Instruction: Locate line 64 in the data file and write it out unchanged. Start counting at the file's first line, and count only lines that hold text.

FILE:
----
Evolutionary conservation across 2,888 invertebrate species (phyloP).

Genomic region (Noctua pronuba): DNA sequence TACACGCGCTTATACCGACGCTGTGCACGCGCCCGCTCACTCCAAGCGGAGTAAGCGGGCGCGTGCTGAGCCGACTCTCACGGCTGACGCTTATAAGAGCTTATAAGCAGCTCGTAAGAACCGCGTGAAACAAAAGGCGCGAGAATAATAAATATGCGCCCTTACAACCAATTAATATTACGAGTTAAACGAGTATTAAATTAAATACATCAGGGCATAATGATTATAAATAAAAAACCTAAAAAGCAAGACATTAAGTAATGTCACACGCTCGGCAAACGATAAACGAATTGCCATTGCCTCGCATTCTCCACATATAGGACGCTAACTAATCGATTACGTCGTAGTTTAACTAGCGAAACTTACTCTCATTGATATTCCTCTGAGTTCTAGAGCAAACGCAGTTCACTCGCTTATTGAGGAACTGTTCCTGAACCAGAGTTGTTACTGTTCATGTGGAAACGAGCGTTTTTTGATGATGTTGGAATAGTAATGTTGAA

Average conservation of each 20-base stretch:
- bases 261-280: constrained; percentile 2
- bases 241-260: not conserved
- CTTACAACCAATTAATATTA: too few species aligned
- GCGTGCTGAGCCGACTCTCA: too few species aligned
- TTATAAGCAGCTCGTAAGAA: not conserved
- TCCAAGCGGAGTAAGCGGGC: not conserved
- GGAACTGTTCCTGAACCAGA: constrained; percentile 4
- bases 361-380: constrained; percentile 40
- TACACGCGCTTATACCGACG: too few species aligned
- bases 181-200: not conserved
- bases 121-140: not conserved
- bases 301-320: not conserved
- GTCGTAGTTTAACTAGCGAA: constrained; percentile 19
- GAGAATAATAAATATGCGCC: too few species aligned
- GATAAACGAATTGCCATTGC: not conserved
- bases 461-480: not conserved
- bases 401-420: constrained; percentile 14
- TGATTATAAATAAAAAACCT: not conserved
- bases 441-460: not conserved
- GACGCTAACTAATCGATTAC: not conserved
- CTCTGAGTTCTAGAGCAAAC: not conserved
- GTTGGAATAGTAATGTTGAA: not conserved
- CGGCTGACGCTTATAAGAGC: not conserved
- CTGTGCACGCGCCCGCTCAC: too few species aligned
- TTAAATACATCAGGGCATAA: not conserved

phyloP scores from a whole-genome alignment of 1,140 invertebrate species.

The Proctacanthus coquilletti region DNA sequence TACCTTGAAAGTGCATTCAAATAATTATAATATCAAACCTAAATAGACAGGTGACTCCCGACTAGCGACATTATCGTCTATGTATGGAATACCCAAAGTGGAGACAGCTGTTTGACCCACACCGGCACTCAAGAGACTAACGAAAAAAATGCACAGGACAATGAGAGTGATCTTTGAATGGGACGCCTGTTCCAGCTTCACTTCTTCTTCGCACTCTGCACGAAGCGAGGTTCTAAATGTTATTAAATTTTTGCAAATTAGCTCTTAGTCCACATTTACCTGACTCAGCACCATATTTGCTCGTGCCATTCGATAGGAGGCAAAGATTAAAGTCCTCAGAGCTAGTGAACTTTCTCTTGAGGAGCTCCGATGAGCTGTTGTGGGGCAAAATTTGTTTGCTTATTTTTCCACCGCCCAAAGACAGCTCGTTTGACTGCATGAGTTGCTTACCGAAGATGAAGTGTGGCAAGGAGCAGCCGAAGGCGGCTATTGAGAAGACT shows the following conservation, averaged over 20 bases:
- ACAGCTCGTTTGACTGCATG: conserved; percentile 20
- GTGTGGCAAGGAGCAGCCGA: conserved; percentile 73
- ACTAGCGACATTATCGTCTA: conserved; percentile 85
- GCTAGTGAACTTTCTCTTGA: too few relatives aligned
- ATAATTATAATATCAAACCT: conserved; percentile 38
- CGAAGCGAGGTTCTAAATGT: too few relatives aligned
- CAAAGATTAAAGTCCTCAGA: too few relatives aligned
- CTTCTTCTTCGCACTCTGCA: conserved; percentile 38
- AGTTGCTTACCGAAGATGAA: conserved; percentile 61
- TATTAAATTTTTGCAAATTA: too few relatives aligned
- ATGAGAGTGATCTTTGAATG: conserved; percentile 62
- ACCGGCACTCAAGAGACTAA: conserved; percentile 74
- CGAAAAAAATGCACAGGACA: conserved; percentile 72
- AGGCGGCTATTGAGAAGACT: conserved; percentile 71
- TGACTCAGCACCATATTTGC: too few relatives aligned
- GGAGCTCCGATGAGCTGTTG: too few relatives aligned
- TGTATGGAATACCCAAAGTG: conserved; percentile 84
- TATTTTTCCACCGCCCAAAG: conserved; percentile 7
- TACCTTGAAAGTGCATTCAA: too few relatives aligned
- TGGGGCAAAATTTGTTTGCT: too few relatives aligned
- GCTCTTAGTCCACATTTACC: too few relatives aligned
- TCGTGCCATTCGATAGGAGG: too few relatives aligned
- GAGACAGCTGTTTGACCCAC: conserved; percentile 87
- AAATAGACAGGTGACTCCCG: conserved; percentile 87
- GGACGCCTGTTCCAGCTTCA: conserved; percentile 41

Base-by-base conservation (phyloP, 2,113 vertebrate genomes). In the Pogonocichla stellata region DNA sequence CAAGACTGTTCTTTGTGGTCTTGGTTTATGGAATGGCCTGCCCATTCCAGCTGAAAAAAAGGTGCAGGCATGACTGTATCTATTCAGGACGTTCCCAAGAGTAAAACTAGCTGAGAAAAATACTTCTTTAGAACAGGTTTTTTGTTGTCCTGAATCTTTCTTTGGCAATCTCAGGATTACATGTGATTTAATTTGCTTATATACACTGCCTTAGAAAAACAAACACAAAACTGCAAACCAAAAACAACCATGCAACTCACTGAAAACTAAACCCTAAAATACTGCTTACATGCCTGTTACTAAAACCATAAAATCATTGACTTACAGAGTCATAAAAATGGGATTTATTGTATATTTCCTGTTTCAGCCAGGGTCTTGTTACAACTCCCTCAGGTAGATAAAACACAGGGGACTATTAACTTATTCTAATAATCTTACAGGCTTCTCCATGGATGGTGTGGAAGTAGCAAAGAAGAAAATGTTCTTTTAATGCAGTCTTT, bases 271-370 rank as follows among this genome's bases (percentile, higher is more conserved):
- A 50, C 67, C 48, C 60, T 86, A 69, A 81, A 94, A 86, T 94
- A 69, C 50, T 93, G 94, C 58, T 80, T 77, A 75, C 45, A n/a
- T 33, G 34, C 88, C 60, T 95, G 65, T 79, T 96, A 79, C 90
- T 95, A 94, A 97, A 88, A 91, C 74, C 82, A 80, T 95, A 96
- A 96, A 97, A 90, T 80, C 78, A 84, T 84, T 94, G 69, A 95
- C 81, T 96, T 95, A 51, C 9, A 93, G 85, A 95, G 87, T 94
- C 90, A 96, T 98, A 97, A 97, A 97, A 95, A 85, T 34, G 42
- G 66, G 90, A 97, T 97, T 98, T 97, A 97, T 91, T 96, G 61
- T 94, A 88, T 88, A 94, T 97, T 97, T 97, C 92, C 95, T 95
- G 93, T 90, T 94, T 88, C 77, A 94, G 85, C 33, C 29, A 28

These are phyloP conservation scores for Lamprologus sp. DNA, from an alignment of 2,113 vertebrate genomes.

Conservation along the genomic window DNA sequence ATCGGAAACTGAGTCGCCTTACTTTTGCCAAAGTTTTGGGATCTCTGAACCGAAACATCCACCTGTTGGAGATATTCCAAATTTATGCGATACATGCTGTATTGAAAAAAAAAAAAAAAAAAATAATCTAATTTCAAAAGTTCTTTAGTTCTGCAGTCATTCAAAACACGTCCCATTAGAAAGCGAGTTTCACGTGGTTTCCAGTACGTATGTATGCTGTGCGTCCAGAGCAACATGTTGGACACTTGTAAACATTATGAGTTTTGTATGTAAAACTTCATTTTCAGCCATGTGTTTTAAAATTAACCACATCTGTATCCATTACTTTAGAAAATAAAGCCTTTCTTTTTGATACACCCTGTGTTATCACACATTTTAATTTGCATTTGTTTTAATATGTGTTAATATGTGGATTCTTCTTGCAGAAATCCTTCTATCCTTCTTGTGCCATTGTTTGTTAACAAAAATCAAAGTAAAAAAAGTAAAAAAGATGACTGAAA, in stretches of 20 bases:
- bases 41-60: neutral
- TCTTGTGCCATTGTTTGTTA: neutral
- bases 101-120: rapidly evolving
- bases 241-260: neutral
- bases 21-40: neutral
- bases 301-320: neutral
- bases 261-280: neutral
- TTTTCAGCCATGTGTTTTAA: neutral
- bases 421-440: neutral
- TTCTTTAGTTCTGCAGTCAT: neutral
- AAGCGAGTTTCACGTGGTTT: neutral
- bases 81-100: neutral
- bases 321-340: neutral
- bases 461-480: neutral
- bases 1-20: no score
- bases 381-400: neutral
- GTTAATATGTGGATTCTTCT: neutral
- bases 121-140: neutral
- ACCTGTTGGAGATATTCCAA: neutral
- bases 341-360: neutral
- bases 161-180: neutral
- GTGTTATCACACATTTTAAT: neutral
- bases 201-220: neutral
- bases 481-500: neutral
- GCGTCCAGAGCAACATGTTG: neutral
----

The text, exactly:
- G 66, G 90, A 97, T 97, T 98, T 97, A 97, T 91, T 96, G 61